A Tale of Two Alumni Associations

An important voice is missing in today’s colleges and universities: that of their alumni. Their absence does a disservice to both students and the general public because, in many ways, alumni are the missing link that connects universities to the larger communities they serve. After all, alumni work in the “real world” after graduation and are usually more in-tune with the public than those who make a career in academia.

In addition, alumni serve as a vehicle of transparency and accountability in university governance. Without that oversight, university administrators are free to make important decisions—and hide unseemly ones—with few consequences. Such free rein can lead to a fraught system of governance. University leaders without proper oversight may enforce ideological agendas at odds with higher education’s purpose.

Fortunately, the lack of alumni influence might be changing at two universities. In recent months, alumni groups at George Washington University (GW) in Washington, D.C. and the University of Texas at Austin (UT) are refusing to be ignored. But in both cases, university officials appear reluctant to share their decision-making powers with other stakeholders.


An Unexpected Turn of Events at GW

The alumni group at GW is the most recent to hit the news. Just last month, the university completely cut ties with its alumni association, which was established in 1960 and had been its main alumni group since then. According to the school’s independent newspaper, The Hatchet, the recent drama between the alumni association and the university was preceded by a series of disagreements over power-sharing and financial control.

The story starts with the election of the association’s former president, Venessa Perry, in June 2017. In her capacity as president, Perry had two main goals for the alumni association:

  1. decrease the size of the board in order to increase member participation and to simplify decision-making, and
  2. merge the association (which was privately funded) with the university’s Office of Alumni Relations.

Perry argued that fully integrating the association with the university would provide it with greater access to other alumni groups such as the GW Black Alumni Association and the Green Alumni Association.

However, during board discussions about the possibility of integration, some members expressed concern that the association would lose too much of its independence. The general understanding appeared to be that, if the board chose to go forward with the process, the conditions of the partnership would need to be discussed and agreed upon. Nevertheless, according to then-board treasurer Martin Baum, that discussion never took place.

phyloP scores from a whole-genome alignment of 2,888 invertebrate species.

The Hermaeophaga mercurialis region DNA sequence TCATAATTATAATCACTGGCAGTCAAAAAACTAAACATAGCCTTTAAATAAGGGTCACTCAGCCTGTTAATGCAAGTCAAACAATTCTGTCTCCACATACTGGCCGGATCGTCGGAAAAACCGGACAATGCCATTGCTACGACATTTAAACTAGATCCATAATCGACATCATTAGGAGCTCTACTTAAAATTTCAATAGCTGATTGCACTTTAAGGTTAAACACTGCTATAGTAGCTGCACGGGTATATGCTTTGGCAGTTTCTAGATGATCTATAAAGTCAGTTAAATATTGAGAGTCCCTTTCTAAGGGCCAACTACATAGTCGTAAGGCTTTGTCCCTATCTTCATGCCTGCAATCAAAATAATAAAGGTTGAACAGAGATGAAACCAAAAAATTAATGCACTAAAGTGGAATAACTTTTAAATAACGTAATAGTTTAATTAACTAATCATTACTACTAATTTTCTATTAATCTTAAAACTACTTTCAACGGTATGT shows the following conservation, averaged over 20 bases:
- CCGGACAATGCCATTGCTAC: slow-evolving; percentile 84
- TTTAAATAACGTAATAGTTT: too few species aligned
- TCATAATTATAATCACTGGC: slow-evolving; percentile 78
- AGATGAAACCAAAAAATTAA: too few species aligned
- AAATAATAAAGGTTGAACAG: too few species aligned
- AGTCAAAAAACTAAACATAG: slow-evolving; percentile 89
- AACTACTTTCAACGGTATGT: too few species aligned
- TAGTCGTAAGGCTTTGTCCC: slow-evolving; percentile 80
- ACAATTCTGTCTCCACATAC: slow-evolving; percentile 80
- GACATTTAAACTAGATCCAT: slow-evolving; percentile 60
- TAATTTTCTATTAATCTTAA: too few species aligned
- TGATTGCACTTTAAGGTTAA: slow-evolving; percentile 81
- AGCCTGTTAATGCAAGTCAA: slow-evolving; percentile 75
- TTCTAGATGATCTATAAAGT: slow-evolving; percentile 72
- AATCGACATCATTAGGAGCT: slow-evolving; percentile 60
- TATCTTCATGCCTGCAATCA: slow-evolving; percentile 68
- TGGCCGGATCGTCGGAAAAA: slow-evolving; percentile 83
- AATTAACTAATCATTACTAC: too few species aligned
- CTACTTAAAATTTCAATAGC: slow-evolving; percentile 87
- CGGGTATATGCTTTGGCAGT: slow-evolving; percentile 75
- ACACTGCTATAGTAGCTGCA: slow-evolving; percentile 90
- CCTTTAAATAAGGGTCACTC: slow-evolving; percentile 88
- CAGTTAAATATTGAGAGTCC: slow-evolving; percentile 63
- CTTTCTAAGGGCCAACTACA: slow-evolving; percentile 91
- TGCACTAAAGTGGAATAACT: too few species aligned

Instead, in May 2018, Perry announced to GW’s Board of Trustees that the alumni association would integrate with the university July 1. She joked that the move for integration had made her “unpopular,” but said it was “necessary for growth.”

Soon after, members of the alumni association voted Perry off its board. However, Baum told the Martin Center that the real point of contention was the fact that Perry chose to officially carry the process forward without the backing of the board and without discussing the terms of integration with the board. This unitary action concerned board members who wanted to ensure they were acting on behalf of their alumni.

After Perry’s dismissal, Baum became interim president. As president, he decided to continue conversations about integrating the association with the university, but this time he sought the input of alumni on and off the board.

Additionally, the board hired a lawyer to compose a proposal to present to the university. That proposal contained terms and conditions—in Baum’s words, “safeguards”—to ensure that the association maintained a certain level of independence. In particular, there were two key safeguards.

One was the association’s “gift agreement” policy. The proposed policy would allow donors to choose where their funds would be directed—instead of leaving that decision up to the university. The association also requested that it be permitted to choose who would fill a few of the seats on the alumni board once it merged with the university. Those requests seem reasonable, especially since the association was already willing to relinquish a great deal of its independence.

After composing its terms and conditions, the association turned in a seven-page proposal to the university’s Office of Alumni Affairs in August. Baum said that he received a positive verbal response from the university and awaited its official response, which he expected would kick off negotiations between the two entities.

However, negotiations never took place. Matthew Manfra, senior associate vice president for alumni relations & annual giving of the office, and the association’s key contact during integration discussions came to Baum’s office a month later and handed him an envelope stating that the university was cutting all ties with the alumni association. Instead, the university would create its own internal alumni group.

Baum said he felt “blindsided” by the university and wrote letters to several officials, including university president Thomas LeBlanc, to ask why GW made such a sudden and dramatic decision.

He received no explanation.

It appears that the association’s willingness to give up some of its power was not enough for the university—which seems to operate on an “all or nothing” basis when it comes to control. If true, such action is nothing less than a power grab.

On the other hand, if the university does not fear limitations on its power, then it is unclear why it so abruptly ended a relationship with an alumni group that had been serving alumni for almost 60 years—and with which it had been discussing the possibility of integration. Since the university has ignored multiple inquiries from the Martin Center, one can only speculate that the university preferred to remain a closed system—away from any sunlight.